implications for separability and for whether or not
rural households are “rational”.
Jacoby’s model is similar to the Bardhan and Udry
model discussed in Lecture 2 (and to the Singh,
Squire and Strauss model).
The main differences are:
•
No land market exists, so land is exogenous.
•
There is a good/service that can be produced
only by the household (but this has no serious
implications).

15
•
Household and hired labor, and male and female
labor, have different marginal products, and the
wages of hired labor may not equal to the wages
that household labor can earn in the market.
These wage differences imply that separability
(also known as “recursiveness”) does not hold.
Jacoby’s Agricultural Household Model
There are two persons in the household, the husband
and the wife.
Their utility function has 4 arguments:
U = U(C+
θ
Q,
ℒ
1
,
ℒ
2
;
Z
)
where C +
θ
Q is consumption of some composite
commodity (C is the agricultural output, the only
marketed good, and Q is a home-produced good),
ℒ
i
is the leisure of person i, and
Z
is a parameter vector
that reflects differences in households’ preferences
(“tastes”).
The main purpose of
Z
is to generate the
error term in the labor supply equations.
The agricultural production function takes the form:
Y = F(L
1
, L
2
, H
1
, H
2
,
A
)

16
where L
i
is the labor supply of person i, H
i
is hired
labor of two types (male and female), and
A
is a
vectors of fixed inputs such as land.
The household budget constraint is:
C = Y – W
1
H
H
1
– W
2
H
H
2
+ W
1
M
1
+ W
2
M
2
(1)
where W
i
H
is the wage of hired labor of type i, W
i
is
the wage household members of type i can earn in the
labor market, and M
i
is the household’s marketed
labor of type i.
The market prices of C and Y are set
to equal 1 (this is just a normalization of units).
The household also uses its own labor to produce the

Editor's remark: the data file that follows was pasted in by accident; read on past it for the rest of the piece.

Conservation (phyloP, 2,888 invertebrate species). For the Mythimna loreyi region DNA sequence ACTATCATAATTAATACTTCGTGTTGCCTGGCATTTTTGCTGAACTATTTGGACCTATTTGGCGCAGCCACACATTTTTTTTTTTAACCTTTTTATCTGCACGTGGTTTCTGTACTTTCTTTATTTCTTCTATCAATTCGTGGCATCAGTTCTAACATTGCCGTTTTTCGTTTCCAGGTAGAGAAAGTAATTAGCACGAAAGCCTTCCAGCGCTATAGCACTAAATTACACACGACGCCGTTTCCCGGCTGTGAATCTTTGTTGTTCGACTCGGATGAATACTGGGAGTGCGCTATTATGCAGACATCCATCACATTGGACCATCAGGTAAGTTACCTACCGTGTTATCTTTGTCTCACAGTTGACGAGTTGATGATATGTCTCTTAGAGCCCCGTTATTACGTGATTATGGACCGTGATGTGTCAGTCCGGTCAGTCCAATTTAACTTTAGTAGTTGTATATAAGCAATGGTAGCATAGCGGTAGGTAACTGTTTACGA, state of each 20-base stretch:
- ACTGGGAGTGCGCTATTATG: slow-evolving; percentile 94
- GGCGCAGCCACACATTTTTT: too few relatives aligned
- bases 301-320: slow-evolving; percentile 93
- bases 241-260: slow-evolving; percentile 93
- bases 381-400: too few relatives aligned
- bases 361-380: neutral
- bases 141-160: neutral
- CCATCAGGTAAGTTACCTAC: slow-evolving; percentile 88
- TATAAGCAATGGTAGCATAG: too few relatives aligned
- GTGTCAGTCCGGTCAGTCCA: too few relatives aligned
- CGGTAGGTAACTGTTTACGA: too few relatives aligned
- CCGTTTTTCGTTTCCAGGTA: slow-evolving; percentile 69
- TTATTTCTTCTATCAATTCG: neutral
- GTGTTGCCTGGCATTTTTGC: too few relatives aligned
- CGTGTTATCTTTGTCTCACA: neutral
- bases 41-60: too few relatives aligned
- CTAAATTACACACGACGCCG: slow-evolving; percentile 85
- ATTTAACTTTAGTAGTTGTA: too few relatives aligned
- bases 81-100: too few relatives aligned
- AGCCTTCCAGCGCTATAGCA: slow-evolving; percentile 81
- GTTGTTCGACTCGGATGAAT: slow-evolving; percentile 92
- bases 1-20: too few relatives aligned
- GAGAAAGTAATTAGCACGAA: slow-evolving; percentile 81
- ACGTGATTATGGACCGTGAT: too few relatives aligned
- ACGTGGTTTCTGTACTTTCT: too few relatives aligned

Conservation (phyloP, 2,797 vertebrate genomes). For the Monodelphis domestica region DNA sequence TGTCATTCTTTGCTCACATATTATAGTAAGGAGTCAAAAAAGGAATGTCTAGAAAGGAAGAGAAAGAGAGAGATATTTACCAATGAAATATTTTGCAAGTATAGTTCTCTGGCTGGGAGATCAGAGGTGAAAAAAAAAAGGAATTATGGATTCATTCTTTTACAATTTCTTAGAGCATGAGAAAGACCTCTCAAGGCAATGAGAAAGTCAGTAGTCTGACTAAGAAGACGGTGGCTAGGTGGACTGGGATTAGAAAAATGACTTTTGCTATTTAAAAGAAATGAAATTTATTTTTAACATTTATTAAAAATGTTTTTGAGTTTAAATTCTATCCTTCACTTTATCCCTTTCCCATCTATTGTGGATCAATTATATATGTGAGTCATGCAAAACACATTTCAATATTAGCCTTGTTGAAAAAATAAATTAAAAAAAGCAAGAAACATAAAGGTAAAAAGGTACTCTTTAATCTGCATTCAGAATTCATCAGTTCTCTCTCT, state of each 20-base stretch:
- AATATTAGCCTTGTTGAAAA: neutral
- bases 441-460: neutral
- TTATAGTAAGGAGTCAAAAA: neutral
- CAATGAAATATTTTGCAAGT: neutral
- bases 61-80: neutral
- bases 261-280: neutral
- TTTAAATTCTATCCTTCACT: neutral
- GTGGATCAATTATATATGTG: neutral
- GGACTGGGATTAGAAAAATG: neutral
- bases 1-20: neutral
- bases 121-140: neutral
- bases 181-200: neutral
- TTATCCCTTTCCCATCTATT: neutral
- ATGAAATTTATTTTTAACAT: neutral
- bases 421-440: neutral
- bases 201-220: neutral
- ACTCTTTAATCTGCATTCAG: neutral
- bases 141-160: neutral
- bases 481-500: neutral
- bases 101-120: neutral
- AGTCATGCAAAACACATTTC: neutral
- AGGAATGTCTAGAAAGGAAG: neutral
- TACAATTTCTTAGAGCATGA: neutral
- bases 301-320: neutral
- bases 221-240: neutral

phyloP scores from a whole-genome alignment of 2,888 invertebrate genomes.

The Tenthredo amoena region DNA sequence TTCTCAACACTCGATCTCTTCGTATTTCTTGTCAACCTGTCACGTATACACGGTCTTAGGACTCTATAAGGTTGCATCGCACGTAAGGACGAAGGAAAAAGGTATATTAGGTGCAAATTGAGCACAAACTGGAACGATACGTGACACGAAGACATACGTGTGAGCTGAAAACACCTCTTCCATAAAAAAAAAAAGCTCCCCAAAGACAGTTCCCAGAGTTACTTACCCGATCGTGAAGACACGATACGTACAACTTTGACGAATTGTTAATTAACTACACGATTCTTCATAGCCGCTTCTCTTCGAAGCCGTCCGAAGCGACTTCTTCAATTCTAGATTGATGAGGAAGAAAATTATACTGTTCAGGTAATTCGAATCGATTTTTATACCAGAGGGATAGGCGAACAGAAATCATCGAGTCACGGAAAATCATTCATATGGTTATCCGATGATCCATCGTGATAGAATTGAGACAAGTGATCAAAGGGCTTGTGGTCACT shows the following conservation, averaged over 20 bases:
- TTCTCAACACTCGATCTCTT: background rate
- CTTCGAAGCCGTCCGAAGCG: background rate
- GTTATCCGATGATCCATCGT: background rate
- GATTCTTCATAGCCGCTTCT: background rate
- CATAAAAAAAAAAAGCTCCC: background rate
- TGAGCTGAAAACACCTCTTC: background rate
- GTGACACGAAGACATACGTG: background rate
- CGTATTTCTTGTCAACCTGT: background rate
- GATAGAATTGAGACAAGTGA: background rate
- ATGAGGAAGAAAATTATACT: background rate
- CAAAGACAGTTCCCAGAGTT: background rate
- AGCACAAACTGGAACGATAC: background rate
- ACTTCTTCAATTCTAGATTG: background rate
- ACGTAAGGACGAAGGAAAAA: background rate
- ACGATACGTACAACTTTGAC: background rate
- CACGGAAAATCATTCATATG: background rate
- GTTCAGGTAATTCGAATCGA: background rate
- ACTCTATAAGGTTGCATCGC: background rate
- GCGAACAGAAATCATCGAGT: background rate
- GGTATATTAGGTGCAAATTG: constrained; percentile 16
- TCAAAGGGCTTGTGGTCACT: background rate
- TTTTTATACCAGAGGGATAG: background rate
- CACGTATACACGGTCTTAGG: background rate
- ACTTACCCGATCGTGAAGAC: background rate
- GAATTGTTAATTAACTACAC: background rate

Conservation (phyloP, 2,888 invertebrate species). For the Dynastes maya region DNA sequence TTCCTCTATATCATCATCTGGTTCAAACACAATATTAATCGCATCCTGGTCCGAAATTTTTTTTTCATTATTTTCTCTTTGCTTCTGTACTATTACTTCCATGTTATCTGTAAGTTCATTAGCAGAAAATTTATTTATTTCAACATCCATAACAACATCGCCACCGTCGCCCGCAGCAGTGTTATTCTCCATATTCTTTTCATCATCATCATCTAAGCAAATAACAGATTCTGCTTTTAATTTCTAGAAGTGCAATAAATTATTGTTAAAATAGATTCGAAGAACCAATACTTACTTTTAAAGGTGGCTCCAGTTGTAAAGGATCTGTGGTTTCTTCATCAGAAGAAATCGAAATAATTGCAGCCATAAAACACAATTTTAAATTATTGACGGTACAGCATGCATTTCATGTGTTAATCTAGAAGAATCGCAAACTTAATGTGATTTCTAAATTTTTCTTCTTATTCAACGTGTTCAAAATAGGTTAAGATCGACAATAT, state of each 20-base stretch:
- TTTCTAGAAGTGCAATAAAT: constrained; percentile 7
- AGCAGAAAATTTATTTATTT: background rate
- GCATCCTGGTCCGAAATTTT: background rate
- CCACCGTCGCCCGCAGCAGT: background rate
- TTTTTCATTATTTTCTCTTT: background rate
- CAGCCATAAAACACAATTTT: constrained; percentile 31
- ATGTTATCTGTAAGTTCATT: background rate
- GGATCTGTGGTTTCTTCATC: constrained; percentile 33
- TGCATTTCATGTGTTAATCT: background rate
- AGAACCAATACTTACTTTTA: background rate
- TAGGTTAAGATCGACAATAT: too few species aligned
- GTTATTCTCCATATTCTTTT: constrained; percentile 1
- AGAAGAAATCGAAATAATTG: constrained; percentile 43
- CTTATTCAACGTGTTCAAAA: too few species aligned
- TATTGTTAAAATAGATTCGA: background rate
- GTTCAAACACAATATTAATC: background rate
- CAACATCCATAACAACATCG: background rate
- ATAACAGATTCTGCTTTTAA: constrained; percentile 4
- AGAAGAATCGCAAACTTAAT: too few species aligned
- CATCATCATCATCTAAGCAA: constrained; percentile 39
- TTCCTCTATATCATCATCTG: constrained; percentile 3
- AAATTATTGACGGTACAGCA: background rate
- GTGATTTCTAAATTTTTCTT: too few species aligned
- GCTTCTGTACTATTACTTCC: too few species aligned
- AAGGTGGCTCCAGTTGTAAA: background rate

household good/service (think of this as housework),
according the following production function:
Q =
Φ
(S
1
, S
2
,
I
)
where S
i
is household labor of type i used to produce
Q and
I
is fixed vector of other inputs.
Finally, there are two labor supply constraints for the
household’s male and female labor:
T
1
= L
1
+ M
1
+
ℒ
1
+ S
1

17
T
2
= L
2
+ M
2
+
ℒ
2
+ S
2
where T
i
is the household’s endowment of labor time
of type i.
As a homework problem, you should be able to show
the first order conditions of the constrained
maximization problem of this model.
You should
also be able to show that if household labor and hired
labor of each type is perfectly substitutable in the
production process, so Y =
F(L
1
+ H
1
, L
2
+ H
2
,
A
),
and if W
1
H
= W
1
, and W
2
H
= W
2
, then this model has
the same separability (recursive) property that was
discussed in Lecture 2.
Separability also holds if Y = F(L
1
, L
2
, H
1
, H
2
,
A
)
and
both household members work in the labor
market (intuition: leisure choices are made by
adjusting labor market time, not agric. production).
From now on assume that both the husband and the
wife work on the family farm, but may or may not
work for wages.

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- Spring '14
- Glewwe,PaulW